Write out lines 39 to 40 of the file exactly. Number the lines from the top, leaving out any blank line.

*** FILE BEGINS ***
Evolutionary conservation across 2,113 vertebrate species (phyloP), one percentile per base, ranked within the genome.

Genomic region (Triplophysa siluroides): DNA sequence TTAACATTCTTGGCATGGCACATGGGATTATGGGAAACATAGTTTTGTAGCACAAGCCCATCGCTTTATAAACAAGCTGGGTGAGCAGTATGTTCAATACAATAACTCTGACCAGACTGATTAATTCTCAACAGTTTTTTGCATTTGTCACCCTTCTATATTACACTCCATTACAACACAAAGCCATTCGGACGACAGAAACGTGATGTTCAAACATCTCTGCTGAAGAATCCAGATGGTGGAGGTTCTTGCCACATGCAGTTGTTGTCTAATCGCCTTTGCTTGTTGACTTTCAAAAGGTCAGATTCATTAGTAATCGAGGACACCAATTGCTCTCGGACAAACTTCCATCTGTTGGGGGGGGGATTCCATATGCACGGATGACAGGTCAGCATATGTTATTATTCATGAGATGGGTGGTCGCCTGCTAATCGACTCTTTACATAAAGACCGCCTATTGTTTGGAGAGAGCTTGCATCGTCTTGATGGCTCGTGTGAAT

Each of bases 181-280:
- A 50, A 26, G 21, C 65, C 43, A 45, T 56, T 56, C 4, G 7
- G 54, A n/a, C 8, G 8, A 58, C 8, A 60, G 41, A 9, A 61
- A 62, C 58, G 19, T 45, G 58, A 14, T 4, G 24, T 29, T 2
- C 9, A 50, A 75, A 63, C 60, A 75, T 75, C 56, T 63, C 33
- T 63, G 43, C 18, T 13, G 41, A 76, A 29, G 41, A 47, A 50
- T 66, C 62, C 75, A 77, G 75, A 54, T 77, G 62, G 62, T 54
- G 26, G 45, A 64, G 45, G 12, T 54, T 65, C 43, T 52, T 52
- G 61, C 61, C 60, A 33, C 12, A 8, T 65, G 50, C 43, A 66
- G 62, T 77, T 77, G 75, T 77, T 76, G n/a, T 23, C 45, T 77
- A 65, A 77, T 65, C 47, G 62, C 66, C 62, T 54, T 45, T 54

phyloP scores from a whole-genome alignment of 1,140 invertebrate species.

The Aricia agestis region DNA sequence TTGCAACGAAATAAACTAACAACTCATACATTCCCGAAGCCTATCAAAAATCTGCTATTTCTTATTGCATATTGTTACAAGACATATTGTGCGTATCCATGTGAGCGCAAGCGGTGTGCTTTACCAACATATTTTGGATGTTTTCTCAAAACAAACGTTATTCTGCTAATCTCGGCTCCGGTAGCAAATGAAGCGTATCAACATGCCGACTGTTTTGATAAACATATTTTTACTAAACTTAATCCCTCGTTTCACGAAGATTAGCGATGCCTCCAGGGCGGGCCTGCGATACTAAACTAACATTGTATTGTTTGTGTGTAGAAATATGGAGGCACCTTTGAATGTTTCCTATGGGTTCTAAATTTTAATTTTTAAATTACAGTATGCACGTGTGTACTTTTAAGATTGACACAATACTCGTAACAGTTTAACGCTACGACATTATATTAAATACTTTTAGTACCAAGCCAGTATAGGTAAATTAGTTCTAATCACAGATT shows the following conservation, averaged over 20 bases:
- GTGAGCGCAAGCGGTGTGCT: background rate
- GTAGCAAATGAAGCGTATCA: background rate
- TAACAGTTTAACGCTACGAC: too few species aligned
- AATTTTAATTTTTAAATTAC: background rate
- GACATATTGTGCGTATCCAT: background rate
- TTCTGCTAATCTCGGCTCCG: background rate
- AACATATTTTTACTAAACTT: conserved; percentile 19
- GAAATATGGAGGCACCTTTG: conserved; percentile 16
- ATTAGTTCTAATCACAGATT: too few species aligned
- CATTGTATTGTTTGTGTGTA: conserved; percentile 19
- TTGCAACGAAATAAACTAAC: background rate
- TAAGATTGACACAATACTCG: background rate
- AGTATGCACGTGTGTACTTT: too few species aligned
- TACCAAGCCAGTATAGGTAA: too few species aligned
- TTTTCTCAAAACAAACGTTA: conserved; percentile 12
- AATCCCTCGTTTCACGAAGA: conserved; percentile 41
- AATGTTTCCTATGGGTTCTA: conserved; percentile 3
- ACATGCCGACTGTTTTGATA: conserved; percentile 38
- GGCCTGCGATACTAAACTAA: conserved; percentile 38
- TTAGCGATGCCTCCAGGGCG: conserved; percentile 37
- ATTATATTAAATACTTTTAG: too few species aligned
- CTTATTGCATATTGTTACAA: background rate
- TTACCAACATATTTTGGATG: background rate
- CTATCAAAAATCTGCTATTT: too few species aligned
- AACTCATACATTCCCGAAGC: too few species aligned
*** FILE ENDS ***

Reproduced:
- CTATCAAAAATCTGCTATTT: too few species aligned
- AACTCATACATTCCCGAAGC: too few species aligned